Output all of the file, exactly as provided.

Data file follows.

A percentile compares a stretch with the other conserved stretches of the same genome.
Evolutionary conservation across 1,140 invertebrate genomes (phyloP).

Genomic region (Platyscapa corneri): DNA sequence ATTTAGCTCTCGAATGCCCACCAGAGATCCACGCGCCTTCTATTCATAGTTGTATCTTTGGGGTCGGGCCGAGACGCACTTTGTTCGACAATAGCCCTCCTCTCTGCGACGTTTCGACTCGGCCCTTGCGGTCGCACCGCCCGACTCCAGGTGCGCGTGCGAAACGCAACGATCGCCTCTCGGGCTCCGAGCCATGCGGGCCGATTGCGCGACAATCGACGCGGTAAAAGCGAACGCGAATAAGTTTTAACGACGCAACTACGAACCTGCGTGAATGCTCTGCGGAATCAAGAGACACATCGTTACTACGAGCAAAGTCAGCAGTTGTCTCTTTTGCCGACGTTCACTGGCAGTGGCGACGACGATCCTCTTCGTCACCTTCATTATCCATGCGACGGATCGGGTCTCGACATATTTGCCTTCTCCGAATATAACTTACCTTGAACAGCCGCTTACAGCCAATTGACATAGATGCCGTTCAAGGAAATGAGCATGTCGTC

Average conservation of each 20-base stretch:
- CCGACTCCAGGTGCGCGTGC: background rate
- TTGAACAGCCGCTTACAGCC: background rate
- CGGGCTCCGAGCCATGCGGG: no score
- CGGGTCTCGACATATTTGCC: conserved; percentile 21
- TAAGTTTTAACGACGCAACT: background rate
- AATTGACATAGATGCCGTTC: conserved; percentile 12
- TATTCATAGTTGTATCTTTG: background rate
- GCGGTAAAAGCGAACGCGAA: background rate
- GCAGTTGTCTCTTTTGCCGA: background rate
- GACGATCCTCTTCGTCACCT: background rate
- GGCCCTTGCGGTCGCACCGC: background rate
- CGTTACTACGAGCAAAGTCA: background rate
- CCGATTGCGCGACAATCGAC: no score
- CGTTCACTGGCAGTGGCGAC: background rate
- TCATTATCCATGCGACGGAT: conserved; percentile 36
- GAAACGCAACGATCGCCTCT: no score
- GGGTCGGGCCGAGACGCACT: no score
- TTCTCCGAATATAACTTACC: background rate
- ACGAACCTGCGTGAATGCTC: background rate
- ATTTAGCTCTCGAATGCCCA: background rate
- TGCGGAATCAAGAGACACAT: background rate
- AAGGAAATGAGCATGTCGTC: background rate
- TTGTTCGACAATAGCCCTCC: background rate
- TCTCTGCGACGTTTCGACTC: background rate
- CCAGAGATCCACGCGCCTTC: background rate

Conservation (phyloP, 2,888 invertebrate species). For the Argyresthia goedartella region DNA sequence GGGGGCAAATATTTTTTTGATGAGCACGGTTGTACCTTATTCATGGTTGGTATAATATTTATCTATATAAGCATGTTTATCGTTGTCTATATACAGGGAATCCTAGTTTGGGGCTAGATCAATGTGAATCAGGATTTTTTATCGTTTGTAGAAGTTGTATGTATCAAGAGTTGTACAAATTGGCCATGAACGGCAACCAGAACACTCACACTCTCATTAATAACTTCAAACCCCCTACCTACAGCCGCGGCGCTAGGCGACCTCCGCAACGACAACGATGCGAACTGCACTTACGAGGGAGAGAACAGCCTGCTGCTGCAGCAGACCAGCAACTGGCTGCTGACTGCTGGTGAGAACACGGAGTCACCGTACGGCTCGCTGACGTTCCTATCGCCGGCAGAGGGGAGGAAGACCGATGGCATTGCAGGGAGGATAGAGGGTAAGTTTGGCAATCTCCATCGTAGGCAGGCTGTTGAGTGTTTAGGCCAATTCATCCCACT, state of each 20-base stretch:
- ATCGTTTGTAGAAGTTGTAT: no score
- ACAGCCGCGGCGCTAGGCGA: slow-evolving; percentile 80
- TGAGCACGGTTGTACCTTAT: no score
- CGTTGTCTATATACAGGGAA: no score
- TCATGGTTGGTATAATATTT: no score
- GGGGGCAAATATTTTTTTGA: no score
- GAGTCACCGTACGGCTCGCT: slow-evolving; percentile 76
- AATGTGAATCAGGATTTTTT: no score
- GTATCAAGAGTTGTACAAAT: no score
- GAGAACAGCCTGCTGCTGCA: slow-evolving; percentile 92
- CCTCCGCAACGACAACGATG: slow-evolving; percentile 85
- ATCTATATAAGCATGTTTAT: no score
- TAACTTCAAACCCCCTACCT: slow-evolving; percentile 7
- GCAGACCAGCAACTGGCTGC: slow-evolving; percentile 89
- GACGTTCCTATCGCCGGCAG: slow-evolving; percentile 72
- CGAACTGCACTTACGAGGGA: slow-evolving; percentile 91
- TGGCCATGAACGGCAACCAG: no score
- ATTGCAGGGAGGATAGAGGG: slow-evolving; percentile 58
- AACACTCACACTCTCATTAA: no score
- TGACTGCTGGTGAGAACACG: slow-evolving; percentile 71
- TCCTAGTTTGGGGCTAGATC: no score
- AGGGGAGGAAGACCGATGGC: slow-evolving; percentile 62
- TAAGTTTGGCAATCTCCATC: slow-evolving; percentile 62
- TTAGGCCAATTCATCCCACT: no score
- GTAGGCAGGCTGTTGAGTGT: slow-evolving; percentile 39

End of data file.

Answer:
A percentile compares a stretch with the other conserved stretches of the same genome.
Evolutionary conservation across 1,140 invertebrate genomes (phyloP).

Genomic region (Platyscapa corneri): DNA sequence ATTTAGCTCTCGAATGCCCACCAGAGATCCACGCGCCTTCTATTCATAGTTGTATCTTTGGGGTCGGGCCGAGACGCACTTTGTTCGACAATAGCCCTCCTCTCTGCGACGTTTCGACTCGGCCCTTGCGGTCGCACCGCCCGACTCCAGGTGCGCGTGCGAAACGCAACGATCGCCTCTCGGGCTCCGAGCCATGCGGGCCGATTGCGCGACAATCGACGCGGTAAAAGCGAACGCGAATAAGTTTTAACGACGCAACTACGAACCTGCGTGAATGCTCTGCGGAATCAAGAGACACATCGTTACTACGAGCAAAGTCAGCAGTTGTCTCTTTTGCCGACGTTCACTGGCAGTGGCGACGACGATCCTCTTCGTCACCTTCATTATCCATGCGACGGATCGGGTCTCGACATATTTGCCTTCTCCGAATATAACTTACCTTGAACAGCCGCTTACAGCCAATTGACATAGATGCCGTTCAAGGAAATGAGCATGTCGTC

Average conservation of each 20-base stretch:
- CCGACTCCAGGTGCGCGTGC: background rate
- TTGAACAGCCGCTTACAGCC: background rate
- CGGGCTCCGAGCCATGCGGG: no score
- CGGGTCTCGACATATTTGCC: conserved; percentile 21
- TAAGTTTTAACGACGCAACT: background rate
- AATTGACATAGATGCCGTTC: conserved; percentile 12
- TATTCATAGTTGTATCTTTG: background rate
- GCGGTAAAAGCGAACGCGAA: background rate
- GCAGTTGTCTCTTTTGCCGA: background rate
- GACGATCCTCTTCGTCACCT: background rate
- GGCCCTTGCGGTCGCACCGC: background rate
- CGTTACTACGAGCAAAGTCA: background rate
- CCGATTGCGCGACAATCGAC: no score
- CGTTCACTGGCAGTGGCGAC: background rate
- TCATTATCCATGCGACGGAT: conserved; percentile 36
- GAAACGCAACGATCGCCTCT: no score
- GGGTCGGGCCGAGACGCACT: no score
- TTCTCCGAATATAACTTACC: background rate
- ACGAACCTGCGTGAATGCTC: background rate
- ATTTAGCTCTCGAATGCCCA: background rate
- TGCGGAATCAAGAGACACAT: background rate
- AAGGAAATGAGCATGTCGTC: background rate
- TTGTTCGACAATAGCCCTCC: background rate
- TCTCTGCGACGTTTCGACTC: background rate
- CCAGAGATCCACGCGCCTTC: background rate

Conservation (phyloP, 2,888 invertebrate species). For the Argyresthia goedartella region DNA sequence GGGGGCAAATATTTTTTTGATGAGCACGGTTGTACCTTATTCATGGTTGGTATAATATTTATCTATATAAGCATGTTTATCGTTGTCTATATACAGGGAATCCTAGTTTGGGGCTAGATCAATGTGAATCAGGATTTTTTATCGTTTGTAGAAGTTGTATGTATCAAGAGTTGTACAAATTGGCCATGAACGGCAACCAGAACACTCACACTCTCATTAATAACTTCAAACCCCCTACCTACAGCCGCGGCGCTAGGCGACCTCCGCAACGACAACGATGCGAACTGCACTTACGAGGGAGAGAACAGCCTGCTGCTGCAGCAGACCAGCAACTGGCTGCTGACTGCTGGTGAGAACACGGAGTCACCGTACGGCTCGCTGACGTTCCTATCGCCGGCAGAGGGGAGGAAGACCGATGGCATTGCAGGGAGGATAGAGGGTAAGTTTGGCAATCTCCATCGTAGGCAGGCTGTTGAGTGTTTAGGCCAATTCATCCCACT, state of each 20-base stretch:
- ATCGTTTGTAGAAGTTGTAT: no score
- ACAGCCGCGGCGCTAGGCGA: slow-evolving; percentile 80
- TGAGCACGGTTGTACCTTAT: no score
- CGTTGTCTATATACAGGGAA: no score
- TCATGGTTGGTATAATATTT: no score
- GGGGGCAAATATTTTTTTGA: no score
- GAGTCACCGTACGGCTCGCT: slow-evolving; percentile 76
- AATGTGAATCAGGATTTTTT: no score
- GTATCAAGAGTTGTACAAAT: no score
- GAGAACAGCCTGCTGCTGCA: slow-evolving; percentile 92
- CCTCCGCAACGACAACGATG: slow-evolving; percentile 85
- ATCTATATAAGCATGTTTAT: no score
- TAACTTCAAACCCCCTACCT: slow-evolving; percentile 7
- GCAGACCAGCAACTGGCTGC: slow-evolving; percentile 89
- GACGTTCCTATCGCCGGCAG: slow-evolving; percentile 72
- CGAACTGCACTTACGAGGGA: slow-evolving; percentile 91
- TGGCCATGAACGGCAACCAG: no score
- ATTGCAGGGAGGATAGAGGG: slow-evolving; percentile 58
- AACACTCACACTCTCATTAA: no score
- TGACTGCTGGTGAGAACACG: slow-evolving; percentile 71
- TCCTAGTTTGGGGCTAGATC: no score
- AGGGGAGGAAGACCGATGGC: slow-evolving; percentile 62
- TAAGTTTGGCAATCTCCATC: slow-evolving; percentile 62
- TTAGGCCAATTCATCCCACT: no score
- GTAGGCAGGCTGTTGAGTGT: slow-evolving; percentile 39